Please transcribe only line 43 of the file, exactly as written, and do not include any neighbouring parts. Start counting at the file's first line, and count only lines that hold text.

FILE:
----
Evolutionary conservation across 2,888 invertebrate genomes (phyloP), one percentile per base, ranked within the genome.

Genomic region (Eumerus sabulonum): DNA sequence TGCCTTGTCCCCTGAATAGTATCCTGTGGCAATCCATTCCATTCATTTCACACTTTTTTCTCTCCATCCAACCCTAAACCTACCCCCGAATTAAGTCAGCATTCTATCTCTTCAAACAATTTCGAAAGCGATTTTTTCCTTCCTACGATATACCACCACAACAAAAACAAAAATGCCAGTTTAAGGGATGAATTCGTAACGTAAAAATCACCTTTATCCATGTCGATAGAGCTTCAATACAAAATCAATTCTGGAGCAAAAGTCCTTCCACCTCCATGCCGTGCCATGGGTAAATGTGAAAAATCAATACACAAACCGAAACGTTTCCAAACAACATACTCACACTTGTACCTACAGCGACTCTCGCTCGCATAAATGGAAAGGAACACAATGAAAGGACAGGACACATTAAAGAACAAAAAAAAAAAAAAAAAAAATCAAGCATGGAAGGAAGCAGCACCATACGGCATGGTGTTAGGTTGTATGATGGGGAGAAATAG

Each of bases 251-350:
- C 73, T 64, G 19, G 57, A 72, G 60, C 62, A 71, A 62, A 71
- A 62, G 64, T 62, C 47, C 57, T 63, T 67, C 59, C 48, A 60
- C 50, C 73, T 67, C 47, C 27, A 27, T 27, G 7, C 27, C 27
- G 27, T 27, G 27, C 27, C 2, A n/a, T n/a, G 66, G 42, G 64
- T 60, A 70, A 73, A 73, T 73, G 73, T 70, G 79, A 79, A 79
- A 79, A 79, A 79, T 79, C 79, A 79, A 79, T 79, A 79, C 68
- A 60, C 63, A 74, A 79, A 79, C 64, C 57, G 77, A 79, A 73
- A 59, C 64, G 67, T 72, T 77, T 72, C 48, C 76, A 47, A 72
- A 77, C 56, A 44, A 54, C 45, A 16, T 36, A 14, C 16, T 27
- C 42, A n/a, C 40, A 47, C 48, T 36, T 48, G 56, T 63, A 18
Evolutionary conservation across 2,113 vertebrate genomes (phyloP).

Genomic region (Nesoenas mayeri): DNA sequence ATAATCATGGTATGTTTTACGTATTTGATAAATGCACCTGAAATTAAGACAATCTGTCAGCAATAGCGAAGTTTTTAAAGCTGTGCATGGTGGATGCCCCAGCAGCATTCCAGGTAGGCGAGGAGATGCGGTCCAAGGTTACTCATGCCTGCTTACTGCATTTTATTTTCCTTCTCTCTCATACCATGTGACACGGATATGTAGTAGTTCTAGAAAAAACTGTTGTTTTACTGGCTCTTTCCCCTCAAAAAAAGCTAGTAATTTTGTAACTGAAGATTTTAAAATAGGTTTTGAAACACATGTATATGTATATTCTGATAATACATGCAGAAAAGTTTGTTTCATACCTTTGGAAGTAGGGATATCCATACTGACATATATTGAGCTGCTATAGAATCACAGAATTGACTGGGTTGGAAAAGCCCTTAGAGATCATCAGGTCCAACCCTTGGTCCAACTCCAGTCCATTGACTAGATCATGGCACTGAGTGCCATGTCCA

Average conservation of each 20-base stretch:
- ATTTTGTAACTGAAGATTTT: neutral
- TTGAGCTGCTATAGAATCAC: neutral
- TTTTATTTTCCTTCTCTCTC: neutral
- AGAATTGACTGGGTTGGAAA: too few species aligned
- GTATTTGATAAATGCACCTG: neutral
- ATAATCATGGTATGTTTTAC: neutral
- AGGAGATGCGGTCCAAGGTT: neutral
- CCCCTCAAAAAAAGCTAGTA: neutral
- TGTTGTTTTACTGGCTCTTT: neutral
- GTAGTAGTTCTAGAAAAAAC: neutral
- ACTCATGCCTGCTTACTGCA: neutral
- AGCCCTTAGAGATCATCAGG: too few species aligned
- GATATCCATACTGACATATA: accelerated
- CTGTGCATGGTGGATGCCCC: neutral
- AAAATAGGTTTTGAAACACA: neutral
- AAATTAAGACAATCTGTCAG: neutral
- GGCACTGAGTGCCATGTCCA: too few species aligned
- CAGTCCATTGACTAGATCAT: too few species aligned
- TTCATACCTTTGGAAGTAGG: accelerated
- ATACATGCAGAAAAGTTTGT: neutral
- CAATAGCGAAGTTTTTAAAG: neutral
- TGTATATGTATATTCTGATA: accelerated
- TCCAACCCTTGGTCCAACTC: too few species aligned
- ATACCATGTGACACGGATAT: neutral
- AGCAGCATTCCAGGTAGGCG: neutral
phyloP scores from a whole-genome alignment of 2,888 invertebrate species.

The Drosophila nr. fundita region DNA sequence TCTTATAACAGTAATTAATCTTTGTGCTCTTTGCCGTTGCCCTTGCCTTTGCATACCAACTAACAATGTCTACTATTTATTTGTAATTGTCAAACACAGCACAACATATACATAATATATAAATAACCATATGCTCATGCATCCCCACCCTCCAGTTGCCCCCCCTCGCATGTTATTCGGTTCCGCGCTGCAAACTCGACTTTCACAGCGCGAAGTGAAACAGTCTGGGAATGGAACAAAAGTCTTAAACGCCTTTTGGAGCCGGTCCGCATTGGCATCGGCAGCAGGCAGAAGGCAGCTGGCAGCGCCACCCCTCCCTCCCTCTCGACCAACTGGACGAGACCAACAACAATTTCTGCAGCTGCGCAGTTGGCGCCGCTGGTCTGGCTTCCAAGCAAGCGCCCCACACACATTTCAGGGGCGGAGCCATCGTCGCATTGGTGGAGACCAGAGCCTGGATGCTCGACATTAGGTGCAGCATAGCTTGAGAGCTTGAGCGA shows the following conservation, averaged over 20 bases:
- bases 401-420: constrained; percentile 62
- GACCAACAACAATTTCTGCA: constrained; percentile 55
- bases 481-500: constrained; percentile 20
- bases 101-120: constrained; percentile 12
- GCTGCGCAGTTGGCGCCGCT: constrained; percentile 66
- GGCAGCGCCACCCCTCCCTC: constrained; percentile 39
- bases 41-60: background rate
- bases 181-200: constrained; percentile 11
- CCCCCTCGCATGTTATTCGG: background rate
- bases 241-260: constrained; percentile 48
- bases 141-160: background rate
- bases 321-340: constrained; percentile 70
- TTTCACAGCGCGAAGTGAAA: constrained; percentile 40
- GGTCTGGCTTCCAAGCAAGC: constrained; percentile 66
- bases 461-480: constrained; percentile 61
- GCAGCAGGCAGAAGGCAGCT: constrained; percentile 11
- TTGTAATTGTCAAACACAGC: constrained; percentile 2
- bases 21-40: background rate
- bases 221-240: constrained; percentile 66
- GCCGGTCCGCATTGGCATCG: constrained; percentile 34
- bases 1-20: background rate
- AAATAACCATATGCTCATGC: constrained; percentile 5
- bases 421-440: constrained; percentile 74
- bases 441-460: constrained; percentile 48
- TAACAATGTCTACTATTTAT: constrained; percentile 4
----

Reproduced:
The Drosophila nr. fundita region DNA sequence TCTTATAACAGTAATTAATCTTTGTGCTCTTTGCCGTTGCCCTTGCCTTTGCATACCAACTAACAATGTCTACTATTTATTTGTAATTGTCAAACACAGCACAACATATACATAATATATAAATAACCATATGCTCATGCATCCCCACCCTCCAGTTGCCCCCCCTCGCATGTTATTCGGTTCCGCGCTGCAAACTCGACTTTCACAGCGCGAAGTGAAACAGTCTGGGAATGGAACAAAAGTCTTAAACGCCTTTTGGAGCCGGTCCGCATTGGCATCGGCAGCAGGCAGAAGGCAGCTGGCAGCGCCACCCCTCCCTCCCTCTCGACCAACTGGACGAGACCAACAACAATTTCTGCAGCTGCGCAGTTGGCGCCGCTGGTCTGGCTTCCAAGCAAGCGCCCCACACACATTTCAGGGGCGGAGCCATCGTCGCATTGGTGGAGACCAGAGCCTGGATGCTCGACATTAGGTGCAGCATAGCTTGAGAGCTTGAGCGA shows the following conservation, averaged over 20 bases: